Monday, October 24, 2022

Stanstead Branch – Steady Progress

I don’t want to spend too much time on building Stanstead and it’s also a good excuse to unglue me from a screen and do something positive. The first steps of a module are generally quite straight forward when you know what you’re doing. Regarding Stanstead, I want to have it done in a timely manner, before Christmas. It means tracks, wiring, ballast and groundwork should be mostly done by then.

During the weekend, I had the chance to have a lot of free time and the project progressed at an unexpectedly fast pace. Knowing what you are doing help and also knowing how to optimize your time: painting when something is drying elsewhere, etc.


I was able to lay the tracks, including custom distorted ties (about 120 of them), shape the embankments with fiberboard, create landforms out of foam, install a fascia, build control panel (DCC and turntable) and cover everything with a generous coat of mud (Celluclay and latex interior paint). At this point, we can conclude the canvas is now completed and the funny artistic work is beginning.

You will also remark the fascia isn’t straight but rather follow the track geometry. I didn’t like the artificial linear limit created by the rectangular footprint and wanted something more organic and free flowing. I’m really impressed how a simple 2 inches variation can have so much impact on a layout.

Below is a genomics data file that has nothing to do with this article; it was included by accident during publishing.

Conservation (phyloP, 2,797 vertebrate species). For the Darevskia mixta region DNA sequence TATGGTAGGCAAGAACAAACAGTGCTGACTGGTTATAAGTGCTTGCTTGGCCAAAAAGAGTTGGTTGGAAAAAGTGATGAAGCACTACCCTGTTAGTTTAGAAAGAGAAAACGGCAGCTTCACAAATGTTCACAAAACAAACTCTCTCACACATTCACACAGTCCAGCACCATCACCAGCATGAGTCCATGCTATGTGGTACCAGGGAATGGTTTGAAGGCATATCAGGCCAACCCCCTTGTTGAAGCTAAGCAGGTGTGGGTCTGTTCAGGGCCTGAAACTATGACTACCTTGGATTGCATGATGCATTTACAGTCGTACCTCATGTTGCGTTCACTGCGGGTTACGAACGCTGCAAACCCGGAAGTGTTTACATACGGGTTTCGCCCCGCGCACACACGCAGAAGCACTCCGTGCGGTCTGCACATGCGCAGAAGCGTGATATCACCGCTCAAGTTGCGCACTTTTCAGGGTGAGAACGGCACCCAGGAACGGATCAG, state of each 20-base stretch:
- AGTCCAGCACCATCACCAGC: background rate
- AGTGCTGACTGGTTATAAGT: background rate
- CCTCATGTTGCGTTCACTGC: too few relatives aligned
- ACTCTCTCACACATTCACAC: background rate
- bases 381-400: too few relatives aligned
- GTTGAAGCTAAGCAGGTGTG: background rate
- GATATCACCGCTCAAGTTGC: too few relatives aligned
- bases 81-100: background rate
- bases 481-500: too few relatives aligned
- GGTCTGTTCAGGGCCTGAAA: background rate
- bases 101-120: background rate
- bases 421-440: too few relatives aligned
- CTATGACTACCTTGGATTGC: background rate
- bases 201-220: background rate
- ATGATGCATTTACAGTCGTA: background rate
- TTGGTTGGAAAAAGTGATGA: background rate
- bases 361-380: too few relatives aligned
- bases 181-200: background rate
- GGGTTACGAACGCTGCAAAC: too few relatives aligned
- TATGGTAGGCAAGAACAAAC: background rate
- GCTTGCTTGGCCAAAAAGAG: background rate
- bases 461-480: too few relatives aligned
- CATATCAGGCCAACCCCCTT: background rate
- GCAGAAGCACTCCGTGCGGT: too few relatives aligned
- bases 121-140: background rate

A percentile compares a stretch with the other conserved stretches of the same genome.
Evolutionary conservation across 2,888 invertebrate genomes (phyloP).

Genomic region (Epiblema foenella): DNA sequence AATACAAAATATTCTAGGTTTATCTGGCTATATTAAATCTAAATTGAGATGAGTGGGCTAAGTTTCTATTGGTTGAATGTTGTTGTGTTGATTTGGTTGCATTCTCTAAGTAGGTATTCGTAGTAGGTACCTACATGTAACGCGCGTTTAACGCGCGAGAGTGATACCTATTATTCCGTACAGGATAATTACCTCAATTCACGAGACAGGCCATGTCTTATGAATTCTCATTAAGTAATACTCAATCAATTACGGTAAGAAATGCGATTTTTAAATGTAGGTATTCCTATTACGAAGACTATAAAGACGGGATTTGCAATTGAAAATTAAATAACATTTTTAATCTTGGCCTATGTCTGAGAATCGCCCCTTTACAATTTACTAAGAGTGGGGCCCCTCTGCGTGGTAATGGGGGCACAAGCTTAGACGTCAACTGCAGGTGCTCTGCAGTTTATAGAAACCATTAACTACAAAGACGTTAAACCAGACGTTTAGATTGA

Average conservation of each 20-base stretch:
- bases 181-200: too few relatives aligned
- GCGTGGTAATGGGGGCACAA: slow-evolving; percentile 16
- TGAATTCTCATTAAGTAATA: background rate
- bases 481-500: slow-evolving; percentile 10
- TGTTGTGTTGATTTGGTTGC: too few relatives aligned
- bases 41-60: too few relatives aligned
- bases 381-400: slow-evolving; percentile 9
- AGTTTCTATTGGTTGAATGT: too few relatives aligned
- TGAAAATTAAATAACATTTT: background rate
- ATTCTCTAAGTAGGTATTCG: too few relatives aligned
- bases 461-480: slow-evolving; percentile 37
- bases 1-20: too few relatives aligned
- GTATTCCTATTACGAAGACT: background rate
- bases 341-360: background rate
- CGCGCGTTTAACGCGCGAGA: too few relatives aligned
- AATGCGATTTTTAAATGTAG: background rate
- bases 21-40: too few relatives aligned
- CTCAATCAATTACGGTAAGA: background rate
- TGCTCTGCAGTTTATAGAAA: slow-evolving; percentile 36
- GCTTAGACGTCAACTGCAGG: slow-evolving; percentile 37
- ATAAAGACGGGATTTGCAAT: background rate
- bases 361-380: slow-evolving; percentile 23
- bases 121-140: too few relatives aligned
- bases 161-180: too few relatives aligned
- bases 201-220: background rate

I’ve yet to commit to a season for the layout. I’ve been seriously thinking about late summer or late October. Spring could be another good alternative. I’m not sure what I want but I know I’d love to have rich color variations applied in an impressionistic way. It will probably be October for this reason.

The next challenge will be to build the turntable. It will probably be a mix of hard wood, 3D print and a jack plug. It must be both sturdy, simple and efficient.

Finally, I’ve been also working on small projects such as telegraph poles and customizing an Accurail 40ft wooden reefer. Canadian Pacific reefers used to have wooden platform around the ice bunkers. I simply remove the hatches, shaved off the molded grabirons and straps, created new supports and added custom platforms made of styrene. The hatches were glued back in place and new wire grabirons were added. It’s an easy modification and while not 100% accurate, it add a layer of variety to a very generic kit.


  1. I really like your modification to the Accurail reefer to "CPR-ize" it. You found a great way to get a very useful transition-era car!

    1. I was surprised myself how little was required to give a new identity to an ubiquitous kit. I'm probably build a few more for the fleet.